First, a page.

We will change. If we commit to fervent prayer, the atmosphere of the territory will improve. Officers, soldiers and adherents will change and clients and parishioners will “catch the spirit”! The historic Westminster Catechism commences with a fundamental question: “What is the chief end of humankind?” The succinct response: “To glorify God and enjoy him forever.” Do we enjoy God? Do we anticipate being in communion with him? Do we take the awesome opportunity to speak to the Creator of Heaven and earth? When Salvationists pray, we will be a changed people. Over two millennia ago, the Early Church committed to constant prayer. What happened? “After they prayed … they were all filled with the Holy Spirit and spoke the Word of God boldly” (Acts 4:31). What happens when Salvationists pray? Just wait and see. It will set the stage for a marvellous, spectacular time in our territory’s history. For God is going to do amazing things in and through us all. Are you ready for it? Let’s pray. Commissioner William W. Francis is the territorial commander of the Canada and Bermuda Territory. Salvationist I March 2011 I 15
MINISTRY IN ACTION
In the Saddle
Salvationist Ann Caine’s Sunrise Farm restores both the body and soul of hundreds of clients
Photo: Chris Daponte/Wellington Advertiser
BY KEN RAMSTEAD, EDITOR, FAITH & FRIENDS AND FOI & VIE
ila’s parents were frantic. Their developmentally delayed daughter, agitated at the best of times, had started screaming and biting herself. “What am I going to do?” Lila’s distraught mother implored Lila’s specialneeds teacher. “Put her in the van and take her out to Sunrise now!” the teacher replied. “Lila screamed all the way here,” continues Ann Caine, the head of Sunrise Therapeutic Riding and Learning Centre, a registered charity just outside of Guelph, Ont. “But as soon as she got here and saw the horses, she immediately calmed down. That’s the power of Sunrise.” Birth of a Farm Ann, her husband, Christopher, and their four children immigrated to Canada in 1973. Christopher had planned to train as a veterinarian while Ann continued with her nursing career, but soon after they settled in the Guelph area, he was diagnosed with cancer and died in 1977. “I was left in Canada with no family and four children to raise,” says Ann. “Oh, and two horses!” 16 I March 2011 I Salvationist
Ann Caine, with Haley mounted on Caspian
A friend had given the family two ponies that the children adored. In the months following the death of her husband, Ann grew to appreciate the role the ponies played in the lives of her children. Newly widowed, Ann took stock of what she wanted to do with her life. “Our community rallied around our family during my husband’s illness and I wanted to give back in some way,” Ann relates. As she looked at her children playing with the ponies, an idea formed. “The role those animals played in my children’s lives made me think about how amazing animals are, how accepting and non-judgmental,” she says. Ann’s farming background—her family in England owned sheep, cattle and pigs— had given her experience with animals and her nursing experience in England had shown her how effective therapeuticriding programs were. No such programs existed in the Guelph area so, in 1982, Anne started Sunrise Farm. Stepping Stone From a barn boasting two ponies, Sunrise has grown into a 41-hectare farm with five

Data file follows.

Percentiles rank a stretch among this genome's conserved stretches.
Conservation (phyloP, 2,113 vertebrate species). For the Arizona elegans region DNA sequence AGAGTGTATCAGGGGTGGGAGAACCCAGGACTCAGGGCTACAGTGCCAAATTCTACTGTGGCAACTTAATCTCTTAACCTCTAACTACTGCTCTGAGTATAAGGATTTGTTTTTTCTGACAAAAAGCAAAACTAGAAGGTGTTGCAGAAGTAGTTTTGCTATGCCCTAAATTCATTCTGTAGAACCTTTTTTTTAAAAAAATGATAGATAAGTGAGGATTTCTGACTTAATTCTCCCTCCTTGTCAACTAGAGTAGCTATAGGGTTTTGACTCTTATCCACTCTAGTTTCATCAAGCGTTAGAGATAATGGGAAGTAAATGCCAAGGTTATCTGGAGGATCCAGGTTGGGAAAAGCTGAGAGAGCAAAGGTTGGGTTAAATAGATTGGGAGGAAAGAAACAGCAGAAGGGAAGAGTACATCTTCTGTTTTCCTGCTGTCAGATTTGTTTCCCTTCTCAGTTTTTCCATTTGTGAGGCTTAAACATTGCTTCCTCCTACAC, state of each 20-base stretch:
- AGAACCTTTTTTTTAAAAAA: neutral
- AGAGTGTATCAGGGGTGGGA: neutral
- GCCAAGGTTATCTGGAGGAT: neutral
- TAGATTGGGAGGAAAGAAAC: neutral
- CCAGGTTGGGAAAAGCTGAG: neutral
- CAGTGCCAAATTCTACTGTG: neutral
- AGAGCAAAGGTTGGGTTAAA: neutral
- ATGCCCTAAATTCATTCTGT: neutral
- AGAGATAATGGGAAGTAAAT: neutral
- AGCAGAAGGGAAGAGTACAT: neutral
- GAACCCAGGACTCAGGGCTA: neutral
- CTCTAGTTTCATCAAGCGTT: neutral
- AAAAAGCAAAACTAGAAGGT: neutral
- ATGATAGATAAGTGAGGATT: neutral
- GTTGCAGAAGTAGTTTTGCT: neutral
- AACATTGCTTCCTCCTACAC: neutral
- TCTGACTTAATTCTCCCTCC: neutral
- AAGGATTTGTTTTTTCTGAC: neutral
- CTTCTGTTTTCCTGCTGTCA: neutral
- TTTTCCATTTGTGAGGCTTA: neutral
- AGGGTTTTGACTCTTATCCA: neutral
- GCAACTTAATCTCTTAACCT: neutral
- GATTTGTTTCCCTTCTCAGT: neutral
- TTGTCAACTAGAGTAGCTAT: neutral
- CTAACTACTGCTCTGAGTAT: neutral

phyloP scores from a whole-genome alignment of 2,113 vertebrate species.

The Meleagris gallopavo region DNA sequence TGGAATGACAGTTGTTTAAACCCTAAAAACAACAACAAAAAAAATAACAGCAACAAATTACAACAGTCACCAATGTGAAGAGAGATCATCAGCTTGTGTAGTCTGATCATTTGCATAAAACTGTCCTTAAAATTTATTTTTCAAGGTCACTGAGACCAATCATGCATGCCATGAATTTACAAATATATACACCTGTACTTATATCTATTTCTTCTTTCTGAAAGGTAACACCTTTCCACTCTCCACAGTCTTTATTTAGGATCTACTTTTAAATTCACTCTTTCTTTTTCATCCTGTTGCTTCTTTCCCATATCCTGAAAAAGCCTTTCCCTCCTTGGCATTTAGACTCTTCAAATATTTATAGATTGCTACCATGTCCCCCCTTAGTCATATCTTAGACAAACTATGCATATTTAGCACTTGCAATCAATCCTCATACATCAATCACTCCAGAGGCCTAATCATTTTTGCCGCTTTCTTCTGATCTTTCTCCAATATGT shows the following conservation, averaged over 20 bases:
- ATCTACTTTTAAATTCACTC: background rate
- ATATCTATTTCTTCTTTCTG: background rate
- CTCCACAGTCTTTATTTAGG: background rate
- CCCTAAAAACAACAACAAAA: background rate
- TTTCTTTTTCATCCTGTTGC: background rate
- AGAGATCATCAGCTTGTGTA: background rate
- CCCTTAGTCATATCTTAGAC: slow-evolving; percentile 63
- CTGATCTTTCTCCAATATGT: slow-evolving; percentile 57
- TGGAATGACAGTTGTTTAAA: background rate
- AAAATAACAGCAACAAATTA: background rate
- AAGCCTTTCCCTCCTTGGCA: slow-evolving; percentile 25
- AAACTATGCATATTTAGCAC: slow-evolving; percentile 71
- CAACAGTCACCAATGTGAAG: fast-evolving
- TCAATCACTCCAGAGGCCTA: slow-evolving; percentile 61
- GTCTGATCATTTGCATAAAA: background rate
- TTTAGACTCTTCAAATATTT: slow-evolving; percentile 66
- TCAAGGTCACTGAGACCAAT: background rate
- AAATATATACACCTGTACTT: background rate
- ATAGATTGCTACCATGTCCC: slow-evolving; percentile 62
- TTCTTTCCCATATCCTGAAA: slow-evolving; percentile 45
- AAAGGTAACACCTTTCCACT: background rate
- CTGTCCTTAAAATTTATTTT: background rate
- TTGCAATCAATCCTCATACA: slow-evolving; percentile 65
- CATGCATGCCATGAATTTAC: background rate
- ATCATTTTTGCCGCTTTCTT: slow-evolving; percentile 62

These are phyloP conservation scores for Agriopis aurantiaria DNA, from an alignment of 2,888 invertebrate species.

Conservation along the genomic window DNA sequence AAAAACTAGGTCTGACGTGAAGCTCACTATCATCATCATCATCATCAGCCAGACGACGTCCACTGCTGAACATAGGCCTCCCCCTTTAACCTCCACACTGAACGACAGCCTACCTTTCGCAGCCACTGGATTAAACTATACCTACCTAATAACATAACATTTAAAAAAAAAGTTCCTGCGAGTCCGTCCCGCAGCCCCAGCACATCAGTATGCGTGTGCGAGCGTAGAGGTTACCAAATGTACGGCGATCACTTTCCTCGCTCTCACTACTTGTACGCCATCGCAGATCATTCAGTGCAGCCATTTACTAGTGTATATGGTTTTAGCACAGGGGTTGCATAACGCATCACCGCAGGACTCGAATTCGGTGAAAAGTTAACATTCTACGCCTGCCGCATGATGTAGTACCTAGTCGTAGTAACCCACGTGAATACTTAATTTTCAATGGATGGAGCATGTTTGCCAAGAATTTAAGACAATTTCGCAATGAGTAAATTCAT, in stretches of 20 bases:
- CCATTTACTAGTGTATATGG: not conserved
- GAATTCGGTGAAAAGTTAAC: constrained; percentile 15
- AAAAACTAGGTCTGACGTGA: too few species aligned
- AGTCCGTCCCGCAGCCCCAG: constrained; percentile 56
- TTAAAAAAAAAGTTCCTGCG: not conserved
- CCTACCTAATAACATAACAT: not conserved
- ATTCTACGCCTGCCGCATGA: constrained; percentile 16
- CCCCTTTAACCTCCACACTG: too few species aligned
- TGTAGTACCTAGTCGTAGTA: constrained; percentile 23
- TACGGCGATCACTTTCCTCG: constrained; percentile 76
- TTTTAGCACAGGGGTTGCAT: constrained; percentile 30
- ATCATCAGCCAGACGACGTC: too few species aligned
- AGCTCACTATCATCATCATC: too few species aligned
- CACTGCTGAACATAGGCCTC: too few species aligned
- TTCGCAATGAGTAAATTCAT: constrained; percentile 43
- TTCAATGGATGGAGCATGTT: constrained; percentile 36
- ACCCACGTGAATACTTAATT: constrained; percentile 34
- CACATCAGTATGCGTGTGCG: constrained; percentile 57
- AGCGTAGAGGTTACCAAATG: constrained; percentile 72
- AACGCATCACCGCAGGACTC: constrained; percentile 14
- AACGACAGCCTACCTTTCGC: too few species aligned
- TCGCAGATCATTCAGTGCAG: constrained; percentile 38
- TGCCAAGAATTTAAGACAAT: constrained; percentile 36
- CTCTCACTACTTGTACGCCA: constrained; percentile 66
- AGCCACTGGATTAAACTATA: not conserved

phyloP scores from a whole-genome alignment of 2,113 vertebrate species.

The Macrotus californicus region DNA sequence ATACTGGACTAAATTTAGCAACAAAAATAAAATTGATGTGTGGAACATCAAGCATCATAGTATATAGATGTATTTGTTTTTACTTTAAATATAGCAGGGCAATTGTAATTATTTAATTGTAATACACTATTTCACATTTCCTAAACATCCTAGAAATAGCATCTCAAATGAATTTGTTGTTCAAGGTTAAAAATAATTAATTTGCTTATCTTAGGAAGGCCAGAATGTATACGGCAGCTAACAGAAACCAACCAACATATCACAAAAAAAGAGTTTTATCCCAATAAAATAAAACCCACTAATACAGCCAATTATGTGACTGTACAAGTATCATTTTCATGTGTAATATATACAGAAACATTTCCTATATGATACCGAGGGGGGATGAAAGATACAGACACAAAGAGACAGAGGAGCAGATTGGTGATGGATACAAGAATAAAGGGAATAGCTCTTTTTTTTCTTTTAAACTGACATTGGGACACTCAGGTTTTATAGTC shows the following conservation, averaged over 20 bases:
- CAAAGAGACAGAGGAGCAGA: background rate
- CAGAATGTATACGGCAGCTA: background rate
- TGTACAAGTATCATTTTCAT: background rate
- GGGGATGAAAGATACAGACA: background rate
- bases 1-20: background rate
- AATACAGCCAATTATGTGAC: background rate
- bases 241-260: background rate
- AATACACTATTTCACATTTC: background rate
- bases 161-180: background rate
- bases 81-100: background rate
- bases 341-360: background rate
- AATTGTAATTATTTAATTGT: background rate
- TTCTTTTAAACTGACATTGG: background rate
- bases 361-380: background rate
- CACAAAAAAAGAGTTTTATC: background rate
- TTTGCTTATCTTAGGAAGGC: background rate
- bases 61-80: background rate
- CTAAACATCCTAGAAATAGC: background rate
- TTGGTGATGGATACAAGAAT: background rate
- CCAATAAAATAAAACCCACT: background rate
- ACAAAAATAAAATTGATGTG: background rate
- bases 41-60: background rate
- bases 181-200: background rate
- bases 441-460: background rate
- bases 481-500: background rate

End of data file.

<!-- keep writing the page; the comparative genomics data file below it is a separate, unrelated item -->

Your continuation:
full-time and three part-time staff. Interns from as far away as England, Germany and Switzerland train there for certification. The farm boasts 25 horses, including four miniature horses. Two alpacas, one standard and two miniature donkeys round out the roster. During the summer, 50 children are on site every day with up to 100 riders coming out to the farm on a weekly basis. Children as young as three are referred to Sunrise through pediatricians or family doctors, and are assessed by a consultant physiotherapist and an occupational therapist. “We have children with mentalhealth issues, cerebral palsy and fetal alcohol syndrome,” says Ann. While there are extensive trails around the farm, it isn’t all about riding. The clients help with the grooming and the feeding. Progressive lesson plans aim at improving balance, hand-eye co-ordination and cognitive skills. “There are few disabilities that can’t benefit from therapeutic riding,” Ann states. “When you sit on a thousand-pound horse and hold the reins, you’re in control. For many children, it’s the first time they’ve been in control of anything in their lives, and that’s very empowering.” Empowering and effective. “Several children with autism said their first words on the back of a horse,” smiles Ann. One six-year-old was nonverbal when he started at Sunrise. Now, the teen is a camp junior leader. “Growing up at Sunrise gave me confidence,” he says. “Riding made me realize that if I put my mind to it, I could accomplish anything. “Sunrise is my stepping stone into the world.” One Coin, Two Sides The hard work of rehabilitation at Sunrise is matched by a sound Christian ethic that includes Bible study and Scripture reading. Many of the children have come to know Jesus through Sunrise. “What are we as Christians? We’re meant to show God’s love to everybody,” says Ann. “The farm work and the corps work I do are two sides of the same coin.” A member of The Salvation Army’s Guelph Corps for a quarter of a century, Ann has served as assistant corps sergeant major, recruiting sergeant and prayer coordinator, among other positions. Ann has thought about giving the reins of the farm to someone younger but loves what she does too much to stop right now. “This is where the Lord wants me to be.”
With 30 years of experience in the addictions field, Major Thomas Tuppenney is a resource to the Army and outside agencies